CEE capital cities are catching up quickly
Increasing attention has recently been paid to regional development, with a focus on removing inequalities. Regional development - which in many cases involves the development of the rural areas in a country - has become a focus of policy-makers. Politicians are being forced to address the issue of providing equality, given the increasing discrepancies between the status of capital cities and the rest of a particular country.
According to an OECD study2, together with faster growth in high per capita income countries since 2011, the regional disparities between the countries increased. On the other hand, the regional economic disparities within countries have been falling since their peak at the beginning of the global financial crisis. However, they remain significant in most OECD countries. In 2016, on average, GDP per capita was more than twice as high in the top 10% of a country’s regions as in the bottom 10%.
Regional income disparities within and across the countries arise from differences in labor productivity. Higher labor productivity is in general associated with regions with a large share for the services sector - those are usually the capital regions. The OECD points to the high and increasing importance of capital regions, which on average accounted for more than one quarter of national GDP in 2016. The capital cities and metropolitan areas (agglomerations of at least 500,000 inhabitants) are important for the overall convergence of the country, as they tend to have higher rates of innovation and firm creation.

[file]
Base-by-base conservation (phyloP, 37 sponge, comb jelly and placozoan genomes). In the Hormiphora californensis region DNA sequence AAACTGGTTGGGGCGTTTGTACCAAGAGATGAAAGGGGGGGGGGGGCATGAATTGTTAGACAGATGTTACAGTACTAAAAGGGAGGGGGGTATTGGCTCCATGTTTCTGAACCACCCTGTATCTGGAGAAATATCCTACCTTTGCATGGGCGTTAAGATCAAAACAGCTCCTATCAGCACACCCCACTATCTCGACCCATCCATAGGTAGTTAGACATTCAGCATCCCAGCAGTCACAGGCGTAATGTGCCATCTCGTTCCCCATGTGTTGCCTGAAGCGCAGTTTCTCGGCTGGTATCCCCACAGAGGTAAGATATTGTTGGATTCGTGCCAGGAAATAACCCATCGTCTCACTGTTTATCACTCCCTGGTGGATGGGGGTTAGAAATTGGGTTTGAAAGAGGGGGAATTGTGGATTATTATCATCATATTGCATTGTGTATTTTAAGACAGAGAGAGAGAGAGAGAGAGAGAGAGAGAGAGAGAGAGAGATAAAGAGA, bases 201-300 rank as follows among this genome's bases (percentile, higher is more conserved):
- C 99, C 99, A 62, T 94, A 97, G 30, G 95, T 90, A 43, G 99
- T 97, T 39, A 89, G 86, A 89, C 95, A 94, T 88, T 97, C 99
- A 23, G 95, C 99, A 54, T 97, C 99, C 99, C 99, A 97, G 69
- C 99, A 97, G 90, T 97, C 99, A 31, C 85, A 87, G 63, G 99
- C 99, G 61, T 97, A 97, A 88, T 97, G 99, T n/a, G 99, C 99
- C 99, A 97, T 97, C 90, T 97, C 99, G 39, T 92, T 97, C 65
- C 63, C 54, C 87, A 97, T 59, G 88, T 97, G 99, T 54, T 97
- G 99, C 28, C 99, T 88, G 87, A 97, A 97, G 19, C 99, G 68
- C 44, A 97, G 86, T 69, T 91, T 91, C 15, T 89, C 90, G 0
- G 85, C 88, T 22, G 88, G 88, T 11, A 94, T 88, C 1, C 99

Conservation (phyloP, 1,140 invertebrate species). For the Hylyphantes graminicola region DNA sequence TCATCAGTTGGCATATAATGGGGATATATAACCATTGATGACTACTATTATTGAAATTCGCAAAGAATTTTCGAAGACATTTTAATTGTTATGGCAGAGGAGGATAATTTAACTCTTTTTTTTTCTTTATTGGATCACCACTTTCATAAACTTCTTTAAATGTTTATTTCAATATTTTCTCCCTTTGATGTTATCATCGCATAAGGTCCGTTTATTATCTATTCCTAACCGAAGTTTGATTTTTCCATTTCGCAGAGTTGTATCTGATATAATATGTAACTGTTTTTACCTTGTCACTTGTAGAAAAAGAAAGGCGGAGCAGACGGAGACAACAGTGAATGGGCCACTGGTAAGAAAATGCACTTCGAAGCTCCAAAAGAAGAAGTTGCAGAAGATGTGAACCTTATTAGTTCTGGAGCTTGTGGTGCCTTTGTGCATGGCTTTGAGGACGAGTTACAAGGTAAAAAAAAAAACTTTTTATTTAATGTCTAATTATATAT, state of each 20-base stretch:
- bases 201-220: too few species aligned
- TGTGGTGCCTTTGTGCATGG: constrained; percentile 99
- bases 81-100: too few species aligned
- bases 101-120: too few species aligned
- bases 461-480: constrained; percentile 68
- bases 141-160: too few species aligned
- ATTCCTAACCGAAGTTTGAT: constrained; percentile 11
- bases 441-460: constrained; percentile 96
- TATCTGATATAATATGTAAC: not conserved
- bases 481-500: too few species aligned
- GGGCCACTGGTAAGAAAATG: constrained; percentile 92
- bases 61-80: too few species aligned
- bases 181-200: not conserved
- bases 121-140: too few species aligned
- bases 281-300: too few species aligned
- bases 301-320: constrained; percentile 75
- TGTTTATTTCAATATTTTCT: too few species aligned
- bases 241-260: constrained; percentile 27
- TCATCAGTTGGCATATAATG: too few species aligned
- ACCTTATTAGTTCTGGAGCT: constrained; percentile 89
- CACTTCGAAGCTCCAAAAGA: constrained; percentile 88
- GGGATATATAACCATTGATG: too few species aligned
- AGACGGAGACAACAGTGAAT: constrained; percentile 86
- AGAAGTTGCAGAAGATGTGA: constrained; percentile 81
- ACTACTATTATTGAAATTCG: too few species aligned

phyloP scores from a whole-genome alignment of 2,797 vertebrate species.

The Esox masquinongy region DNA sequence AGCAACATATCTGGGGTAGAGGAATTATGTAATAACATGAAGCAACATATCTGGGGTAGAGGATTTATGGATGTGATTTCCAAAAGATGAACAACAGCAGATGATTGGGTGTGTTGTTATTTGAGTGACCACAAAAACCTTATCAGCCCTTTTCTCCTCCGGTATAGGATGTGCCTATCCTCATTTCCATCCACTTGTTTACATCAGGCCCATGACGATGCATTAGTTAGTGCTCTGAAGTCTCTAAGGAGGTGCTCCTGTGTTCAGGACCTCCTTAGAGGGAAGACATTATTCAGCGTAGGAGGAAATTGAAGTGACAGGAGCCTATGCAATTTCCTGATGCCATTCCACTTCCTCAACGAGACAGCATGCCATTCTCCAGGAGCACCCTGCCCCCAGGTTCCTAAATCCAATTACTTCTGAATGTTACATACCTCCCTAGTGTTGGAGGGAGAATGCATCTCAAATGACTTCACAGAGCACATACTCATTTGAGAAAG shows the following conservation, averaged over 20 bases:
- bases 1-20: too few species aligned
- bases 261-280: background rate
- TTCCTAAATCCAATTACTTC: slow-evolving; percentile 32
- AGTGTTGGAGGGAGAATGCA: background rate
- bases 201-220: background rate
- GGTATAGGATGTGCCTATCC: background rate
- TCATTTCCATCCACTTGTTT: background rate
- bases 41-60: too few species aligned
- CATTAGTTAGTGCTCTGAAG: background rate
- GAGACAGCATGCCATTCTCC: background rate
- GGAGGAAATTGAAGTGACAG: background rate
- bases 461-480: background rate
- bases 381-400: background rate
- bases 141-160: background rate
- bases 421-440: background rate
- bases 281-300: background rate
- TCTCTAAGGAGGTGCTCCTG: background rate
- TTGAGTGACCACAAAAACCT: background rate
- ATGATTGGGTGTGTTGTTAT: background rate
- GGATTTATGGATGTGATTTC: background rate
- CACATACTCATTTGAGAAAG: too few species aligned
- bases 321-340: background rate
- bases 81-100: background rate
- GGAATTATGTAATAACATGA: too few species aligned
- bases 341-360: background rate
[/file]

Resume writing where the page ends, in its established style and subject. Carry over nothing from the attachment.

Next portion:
In CEE, the division between more and less developed regions is seen around a west-east axis. The eastern parts of CEE countries usually have much lower GDP per capita compared to central regions. Despite the availability of Cohesion Funds that should mainly support the less developed regions, the pace of convergence differs visibly between capital cities and the rest of the country.
With the fast income convergence of CEE capital cities, the satisfaction of living in those cities has also been rising. According to the European Commission Quality of Life study3 from 2019, the overall satisfaction with living in the city among the CEE capitals is the highest in Warsaw, Prague, Bratislava, Ljubljana and Zagreb, where 90-92% of respondents strongly or somewhat agree with the statement. In Budapest and Bucharest, the overall satisfaction is slightly lower, standing at 86% and 81%, respectively, while in Belgrade the situation looks the least favorable, as the satisfaction rate stands at 63%.